I doubt anyone would disagree that duplication is bad (that much is considered common knowledge now) be it duplication of code, or duplication of knowledge as above.


    On the OOP comment: Let me preface this by saying that I donít think OOP sucks, exactly.

    The OO view is a nice way to look at the worldÖ if you want to do simulations itís natural; itís the right tool for the job. We use it for pretty much everything!

    From a conceptual point of view you must see that OOP doesnít even address the problems itís supposed to fix, all of the familiar problems with imperative/procedural programming are still present, weíve just put them into boxes with pretty labels.

    Instead of these problems being present in a single program they get spread out and cut up. Theyíre still there.

    You can see classes as being nothing more than separate programs unto themselves.

    Next note that OOP doesnít make writing reusable code easy, you have to put a lot of work into your class model to get the most out of objects.


    Iím not pretending to be unbiased in either point, but I have put a lot of thought into these subjects.


    I think thatís everything .

    Enjoy,

    Mark.
    programming language development: www.netytan.com Ė Hula

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    Originally Posted by netytan
    Yes I am/was pretty new to TTD and I did ask for any comments. You must agree that there's a difference between constructive and "Again... what world do you live in????" among others.
    Give me a break! You dish it out worse than me in half your posts on this site - I was just using an expression.
    Originally Posted by netytan
    That's not useful to me, or fun, just someone being uppity out of the blue.
    Perhaps, but by that time in my response I was starting to wonder if you have had any real-life programming job experience, or merely student and hobby level stuff. That was in response to your comment about the amount of work it takes to maintain the tests: Which is virtually zero. In practice, the tests generally build up over time, and existing tests need almost no maintenance..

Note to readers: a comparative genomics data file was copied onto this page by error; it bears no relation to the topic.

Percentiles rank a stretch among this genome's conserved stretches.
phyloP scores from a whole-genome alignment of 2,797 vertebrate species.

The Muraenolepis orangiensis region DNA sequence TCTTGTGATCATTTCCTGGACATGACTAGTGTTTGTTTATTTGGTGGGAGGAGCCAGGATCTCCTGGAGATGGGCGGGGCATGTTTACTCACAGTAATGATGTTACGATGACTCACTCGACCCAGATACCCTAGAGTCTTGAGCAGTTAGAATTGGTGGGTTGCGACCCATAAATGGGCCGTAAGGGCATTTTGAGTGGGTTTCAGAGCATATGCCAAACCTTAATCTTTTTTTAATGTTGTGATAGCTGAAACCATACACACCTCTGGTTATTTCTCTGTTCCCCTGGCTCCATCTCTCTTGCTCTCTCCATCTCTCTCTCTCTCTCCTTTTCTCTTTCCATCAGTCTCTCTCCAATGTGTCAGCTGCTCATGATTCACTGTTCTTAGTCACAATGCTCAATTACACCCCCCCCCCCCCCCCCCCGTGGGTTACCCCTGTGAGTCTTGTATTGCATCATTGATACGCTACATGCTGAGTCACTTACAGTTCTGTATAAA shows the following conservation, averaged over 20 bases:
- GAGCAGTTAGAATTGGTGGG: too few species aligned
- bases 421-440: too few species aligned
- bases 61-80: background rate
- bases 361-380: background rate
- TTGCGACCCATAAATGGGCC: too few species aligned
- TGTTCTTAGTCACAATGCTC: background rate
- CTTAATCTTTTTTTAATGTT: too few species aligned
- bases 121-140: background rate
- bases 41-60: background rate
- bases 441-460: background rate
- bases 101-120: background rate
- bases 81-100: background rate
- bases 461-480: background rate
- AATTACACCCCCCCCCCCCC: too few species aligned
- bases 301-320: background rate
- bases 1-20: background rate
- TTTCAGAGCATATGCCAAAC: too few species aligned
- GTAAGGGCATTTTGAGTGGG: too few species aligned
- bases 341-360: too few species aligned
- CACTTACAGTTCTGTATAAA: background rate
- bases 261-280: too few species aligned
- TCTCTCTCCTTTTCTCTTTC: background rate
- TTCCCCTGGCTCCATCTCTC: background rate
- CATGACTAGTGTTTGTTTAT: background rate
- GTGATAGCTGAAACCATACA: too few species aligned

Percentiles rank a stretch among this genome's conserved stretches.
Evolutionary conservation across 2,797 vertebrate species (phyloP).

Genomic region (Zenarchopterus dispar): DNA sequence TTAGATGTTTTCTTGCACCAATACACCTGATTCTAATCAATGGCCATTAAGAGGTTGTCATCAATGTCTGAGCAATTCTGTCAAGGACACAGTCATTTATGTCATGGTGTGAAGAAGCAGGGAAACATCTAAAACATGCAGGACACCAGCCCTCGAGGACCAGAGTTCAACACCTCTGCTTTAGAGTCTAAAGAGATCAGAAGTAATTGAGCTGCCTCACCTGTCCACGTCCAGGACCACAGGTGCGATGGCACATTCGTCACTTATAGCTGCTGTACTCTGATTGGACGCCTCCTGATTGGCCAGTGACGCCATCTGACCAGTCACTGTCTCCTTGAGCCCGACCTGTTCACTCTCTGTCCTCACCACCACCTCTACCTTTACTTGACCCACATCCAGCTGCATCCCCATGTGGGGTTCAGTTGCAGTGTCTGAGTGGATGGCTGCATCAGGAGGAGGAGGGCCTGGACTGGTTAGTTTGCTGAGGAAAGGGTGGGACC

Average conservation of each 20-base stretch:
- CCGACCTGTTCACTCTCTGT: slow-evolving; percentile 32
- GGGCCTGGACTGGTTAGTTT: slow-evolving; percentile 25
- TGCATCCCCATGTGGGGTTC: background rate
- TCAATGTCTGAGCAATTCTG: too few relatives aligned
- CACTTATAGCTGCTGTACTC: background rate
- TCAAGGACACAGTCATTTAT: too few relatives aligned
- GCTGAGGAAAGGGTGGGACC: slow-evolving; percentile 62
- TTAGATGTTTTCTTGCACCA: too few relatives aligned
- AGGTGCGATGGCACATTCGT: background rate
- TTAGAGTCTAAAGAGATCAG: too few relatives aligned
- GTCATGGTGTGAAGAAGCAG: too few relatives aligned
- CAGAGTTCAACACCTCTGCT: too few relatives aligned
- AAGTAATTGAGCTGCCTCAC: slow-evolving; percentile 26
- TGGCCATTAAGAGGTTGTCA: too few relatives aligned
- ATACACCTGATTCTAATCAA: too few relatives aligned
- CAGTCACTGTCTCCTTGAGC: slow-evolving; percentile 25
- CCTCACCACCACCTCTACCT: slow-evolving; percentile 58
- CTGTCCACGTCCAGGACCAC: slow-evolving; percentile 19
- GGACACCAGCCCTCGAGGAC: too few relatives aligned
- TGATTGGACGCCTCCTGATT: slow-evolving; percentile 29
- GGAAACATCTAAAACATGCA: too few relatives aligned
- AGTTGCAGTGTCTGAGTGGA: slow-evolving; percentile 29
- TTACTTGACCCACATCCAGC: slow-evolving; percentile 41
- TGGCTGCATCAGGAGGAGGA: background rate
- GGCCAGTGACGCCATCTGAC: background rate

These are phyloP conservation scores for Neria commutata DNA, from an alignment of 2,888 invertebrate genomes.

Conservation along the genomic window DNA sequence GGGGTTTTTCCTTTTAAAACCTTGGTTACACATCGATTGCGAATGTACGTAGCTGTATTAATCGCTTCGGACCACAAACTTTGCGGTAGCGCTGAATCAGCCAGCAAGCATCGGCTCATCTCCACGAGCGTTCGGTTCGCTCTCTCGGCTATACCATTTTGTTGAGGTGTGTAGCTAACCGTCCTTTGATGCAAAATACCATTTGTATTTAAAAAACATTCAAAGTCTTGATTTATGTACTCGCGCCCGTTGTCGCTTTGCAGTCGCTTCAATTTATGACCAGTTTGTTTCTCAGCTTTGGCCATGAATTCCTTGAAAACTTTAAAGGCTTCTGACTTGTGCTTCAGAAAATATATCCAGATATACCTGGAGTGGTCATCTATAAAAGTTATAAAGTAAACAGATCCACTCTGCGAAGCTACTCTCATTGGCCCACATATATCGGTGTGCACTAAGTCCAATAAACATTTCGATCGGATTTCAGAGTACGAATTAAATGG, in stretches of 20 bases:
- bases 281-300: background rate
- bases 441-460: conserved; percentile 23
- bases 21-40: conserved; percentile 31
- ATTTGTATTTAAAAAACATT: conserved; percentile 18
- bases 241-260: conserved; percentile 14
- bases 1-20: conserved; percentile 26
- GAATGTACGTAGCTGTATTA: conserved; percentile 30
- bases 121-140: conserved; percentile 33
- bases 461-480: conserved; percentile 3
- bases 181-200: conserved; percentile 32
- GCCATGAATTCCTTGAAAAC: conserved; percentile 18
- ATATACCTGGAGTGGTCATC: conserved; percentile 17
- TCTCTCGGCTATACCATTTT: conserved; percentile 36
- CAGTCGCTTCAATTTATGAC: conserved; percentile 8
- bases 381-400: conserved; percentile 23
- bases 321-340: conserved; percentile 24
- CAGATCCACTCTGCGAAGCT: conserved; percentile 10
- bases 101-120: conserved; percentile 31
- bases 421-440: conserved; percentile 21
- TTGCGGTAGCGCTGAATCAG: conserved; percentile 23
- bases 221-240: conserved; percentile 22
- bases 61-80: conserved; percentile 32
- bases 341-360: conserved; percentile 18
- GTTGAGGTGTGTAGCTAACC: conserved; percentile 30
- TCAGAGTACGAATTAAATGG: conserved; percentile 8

Originally Posted by netytan
    I have no doubt that you know your stuff but please drop the "you are my subordinate" attitude. The content wasn't bad at all .
    You are reading attitude into my comments. Just read every other word, and you will get the true meaning.
    Originally Posted by netytan
    When I created this thread I wrote it this way to get some passion on the subject. I've found that it gets people more involved in the topic: better responses, more passion and less corporate babble.
    So then whats the big deal? Do you only want people to respond who happen to know that you are just trying to get passionate responses, but if they are even slightly interlaced with "attitude" you get offended?
    Originally Posted by netytan
    Then of course I enjoy taking the opposing side of a discussion like this .
    This is always a lot of fun, of course... why else would we do it?
    Originally Posted by netytan
    LMAO, believe me, I'm sure people could say worse things about me. Particularly Linux Penguin . No worries man we're good.
    Now on to the real stuff
    Originally Posted by netytan
    On encoding knowledge: this isn't a new thing, I thought everyone knew it. On that I guess I was wrong. This idea is very simple; I'd bet you've been doing it implicitly for years (or I'd hope so).